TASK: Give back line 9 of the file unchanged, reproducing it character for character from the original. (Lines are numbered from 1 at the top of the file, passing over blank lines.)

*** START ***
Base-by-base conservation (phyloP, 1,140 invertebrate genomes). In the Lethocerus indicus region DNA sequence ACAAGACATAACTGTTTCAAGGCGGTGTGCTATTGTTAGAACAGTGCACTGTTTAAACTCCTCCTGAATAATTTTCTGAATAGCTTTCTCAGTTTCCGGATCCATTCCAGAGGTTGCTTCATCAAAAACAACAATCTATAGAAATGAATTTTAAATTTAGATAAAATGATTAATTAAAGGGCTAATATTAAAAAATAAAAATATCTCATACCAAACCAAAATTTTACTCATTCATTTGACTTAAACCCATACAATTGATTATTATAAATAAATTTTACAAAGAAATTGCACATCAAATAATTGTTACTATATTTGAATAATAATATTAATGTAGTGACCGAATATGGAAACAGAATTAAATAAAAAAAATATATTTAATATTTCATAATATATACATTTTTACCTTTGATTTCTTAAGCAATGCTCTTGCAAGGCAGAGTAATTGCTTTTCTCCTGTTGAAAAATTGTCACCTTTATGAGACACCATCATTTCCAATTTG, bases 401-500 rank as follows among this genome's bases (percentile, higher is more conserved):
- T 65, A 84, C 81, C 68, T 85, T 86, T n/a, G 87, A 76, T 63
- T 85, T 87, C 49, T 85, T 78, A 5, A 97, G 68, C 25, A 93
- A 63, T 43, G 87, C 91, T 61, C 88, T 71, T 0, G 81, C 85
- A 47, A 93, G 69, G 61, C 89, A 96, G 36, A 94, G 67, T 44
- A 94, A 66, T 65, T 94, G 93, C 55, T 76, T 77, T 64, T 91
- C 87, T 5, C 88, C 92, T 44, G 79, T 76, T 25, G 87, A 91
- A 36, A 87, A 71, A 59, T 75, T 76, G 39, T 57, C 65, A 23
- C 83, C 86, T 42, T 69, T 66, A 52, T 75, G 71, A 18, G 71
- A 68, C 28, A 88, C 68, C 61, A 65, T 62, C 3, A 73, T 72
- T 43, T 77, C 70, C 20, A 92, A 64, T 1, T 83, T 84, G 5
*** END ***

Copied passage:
- C 83, C 86, T 42, T 69, T 66, A 52, T 75, G 71, A 18, G 71